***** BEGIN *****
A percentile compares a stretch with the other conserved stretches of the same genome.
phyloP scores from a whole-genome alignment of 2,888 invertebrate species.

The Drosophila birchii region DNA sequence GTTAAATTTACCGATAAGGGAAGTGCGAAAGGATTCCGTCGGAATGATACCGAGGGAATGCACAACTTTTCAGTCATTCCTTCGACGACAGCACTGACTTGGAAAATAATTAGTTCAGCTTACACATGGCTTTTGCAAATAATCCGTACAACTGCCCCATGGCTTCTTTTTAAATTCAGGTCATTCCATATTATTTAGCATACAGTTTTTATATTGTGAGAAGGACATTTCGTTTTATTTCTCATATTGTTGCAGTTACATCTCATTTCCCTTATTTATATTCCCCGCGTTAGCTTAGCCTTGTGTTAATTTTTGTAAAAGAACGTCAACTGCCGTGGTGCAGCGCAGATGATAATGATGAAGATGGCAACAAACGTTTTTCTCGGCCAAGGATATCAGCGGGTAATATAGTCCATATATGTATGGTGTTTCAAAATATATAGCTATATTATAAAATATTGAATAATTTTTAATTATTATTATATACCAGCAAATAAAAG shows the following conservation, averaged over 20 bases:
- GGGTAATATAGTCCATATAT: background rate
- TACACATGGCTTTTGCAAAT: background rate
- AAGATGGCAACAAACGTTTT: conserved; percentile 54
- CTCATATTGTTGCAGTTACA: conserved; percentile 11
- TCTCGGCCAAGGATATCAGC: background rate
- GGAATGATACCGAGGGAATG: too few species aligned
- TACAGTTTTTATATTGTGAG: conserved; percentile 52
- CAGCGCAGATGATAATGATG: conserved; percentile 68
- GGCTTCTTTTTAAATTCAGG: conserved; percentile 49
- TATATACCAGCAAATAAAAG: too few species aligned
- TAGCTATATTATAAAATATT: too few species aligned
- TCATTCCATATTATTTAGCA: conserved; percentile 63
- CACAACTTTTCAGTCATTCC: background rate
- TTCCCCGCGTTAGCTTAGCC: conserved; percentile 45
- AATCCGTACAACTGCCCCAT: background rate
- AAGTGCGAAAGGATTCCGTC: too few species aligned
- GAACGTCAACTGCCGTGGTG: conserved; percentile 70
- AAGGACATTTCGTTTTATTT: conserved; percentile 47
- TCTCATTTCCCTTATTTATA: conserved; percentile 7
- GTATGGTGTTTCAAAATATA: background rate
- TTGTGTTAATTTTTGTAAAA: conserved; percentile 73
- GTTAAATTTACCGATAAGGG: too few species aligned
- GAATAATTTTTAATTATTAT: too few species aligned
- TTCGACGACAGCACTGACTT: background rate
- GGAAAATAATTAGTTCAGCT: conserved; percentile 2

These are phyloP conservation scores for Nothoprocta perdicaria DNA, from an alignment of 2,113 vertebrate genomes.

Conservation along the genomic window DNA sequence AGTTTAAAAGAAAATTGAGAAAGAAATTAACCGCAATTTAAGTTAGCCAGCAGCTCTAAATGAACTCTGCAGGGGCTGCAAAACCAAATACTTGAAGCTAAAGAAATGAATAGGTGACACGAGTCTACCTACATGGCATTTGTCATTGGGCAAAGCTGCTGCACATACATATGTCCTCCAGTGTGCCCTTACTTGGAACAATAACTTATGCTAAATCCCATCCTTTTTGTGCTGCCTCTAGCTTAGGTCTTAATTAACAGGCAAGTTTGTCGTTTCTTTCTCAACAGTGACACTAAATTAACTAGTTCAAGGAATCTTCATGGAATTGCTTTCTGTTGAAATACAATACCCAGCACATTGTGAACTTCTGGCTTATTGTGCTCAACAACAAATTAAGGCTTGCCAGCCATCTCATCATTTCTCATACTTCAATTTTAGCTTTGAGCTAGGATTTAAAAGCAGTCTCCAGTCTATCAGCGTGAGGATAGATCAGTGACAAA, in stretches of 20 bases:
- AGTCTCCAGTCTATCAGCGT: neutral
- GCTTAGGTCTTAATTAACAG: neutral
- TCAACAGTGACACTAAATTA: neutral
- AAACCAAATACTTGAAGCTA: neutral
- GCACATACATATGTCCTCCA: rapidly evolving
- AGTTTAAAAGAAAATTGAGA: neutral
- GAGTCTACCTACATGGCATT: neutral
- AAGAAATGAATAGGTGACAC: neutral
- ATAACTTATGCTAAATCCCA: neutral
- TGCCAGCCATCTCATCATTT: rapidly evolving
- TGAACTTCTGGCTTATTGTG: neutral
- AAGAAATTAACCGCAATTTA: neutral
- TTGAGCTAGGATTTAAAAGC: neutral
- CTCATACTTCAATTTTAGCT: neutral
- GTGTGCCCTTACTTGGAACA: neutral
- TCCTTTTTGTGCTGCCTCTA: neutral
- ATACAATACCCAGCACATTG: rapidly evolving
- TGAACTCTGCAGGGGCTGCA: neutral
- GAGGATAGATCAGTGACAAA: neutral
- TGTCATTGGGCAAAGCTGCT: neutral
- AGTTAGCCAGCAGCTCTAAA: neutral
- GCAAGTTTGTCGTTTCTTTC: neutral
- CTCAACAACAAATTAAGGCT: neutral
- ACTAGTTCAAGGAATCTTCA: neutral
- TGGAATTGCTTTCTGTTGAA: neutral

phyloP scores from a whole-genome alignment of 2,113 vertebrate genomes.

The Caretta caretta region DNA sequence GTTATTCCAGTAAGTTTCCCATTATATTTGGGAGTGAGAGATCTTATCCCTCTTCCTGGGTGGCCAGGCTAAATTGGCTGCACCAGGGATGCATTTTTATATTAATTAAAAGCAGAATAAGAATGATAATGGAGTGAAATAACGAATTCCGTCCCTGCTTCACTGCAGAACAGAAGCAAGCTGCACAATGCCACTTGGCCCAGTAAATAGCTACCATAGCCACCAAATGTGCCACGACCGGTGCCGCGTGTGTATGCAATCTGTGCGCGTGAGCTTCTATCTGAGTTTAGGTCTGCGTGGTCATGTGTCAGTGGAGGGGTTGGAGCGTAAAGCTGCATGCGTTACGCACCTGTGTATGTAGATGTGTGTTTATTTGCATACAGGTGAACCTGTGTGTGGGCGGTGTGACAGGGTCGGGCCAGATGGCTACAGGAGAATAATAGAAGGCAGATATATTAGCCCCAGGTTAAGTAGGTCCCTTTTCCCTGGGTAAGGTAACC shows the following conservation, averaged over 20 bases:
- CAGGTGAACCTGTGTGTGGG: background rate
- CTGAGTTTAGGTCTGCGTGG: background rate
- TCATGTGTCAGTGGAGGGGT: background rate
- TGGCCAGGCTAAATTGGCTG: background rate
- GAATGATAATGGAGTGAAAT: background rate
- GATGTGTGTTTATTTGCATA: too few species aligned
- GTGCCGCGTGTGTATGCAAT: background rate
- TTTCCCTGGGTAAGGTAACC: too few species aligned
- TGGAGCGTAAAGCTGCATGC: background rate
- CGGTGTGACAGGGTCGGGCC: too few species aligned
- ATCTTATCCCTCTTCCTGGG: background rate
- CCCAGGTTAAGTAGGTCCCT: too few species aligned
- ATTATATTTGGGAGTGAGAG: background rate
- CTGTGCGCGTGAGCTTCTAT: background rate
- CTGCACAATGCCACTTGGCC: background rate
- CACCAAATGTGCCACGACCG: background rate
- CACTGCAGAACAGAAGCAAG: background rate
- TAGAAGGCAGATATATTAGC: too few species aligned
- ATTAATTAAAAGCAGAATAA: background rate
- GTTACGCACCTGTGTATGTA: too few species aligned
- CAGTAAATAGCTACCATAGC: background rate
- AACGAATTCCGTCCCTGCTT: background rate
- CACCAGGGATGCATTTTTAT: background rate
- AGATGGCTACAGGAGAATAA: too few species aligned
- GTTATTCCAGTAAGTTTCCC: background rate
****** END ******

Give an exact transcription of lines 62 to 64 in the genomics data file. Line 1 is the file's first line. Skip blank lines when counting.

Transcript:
- GAATGATAATGGAGTGAAAT: background rate
- GATGTGTGTTTATTTGCATA: too few species aligned
- GTGCCGCGTGTGTATGCAAT: background rate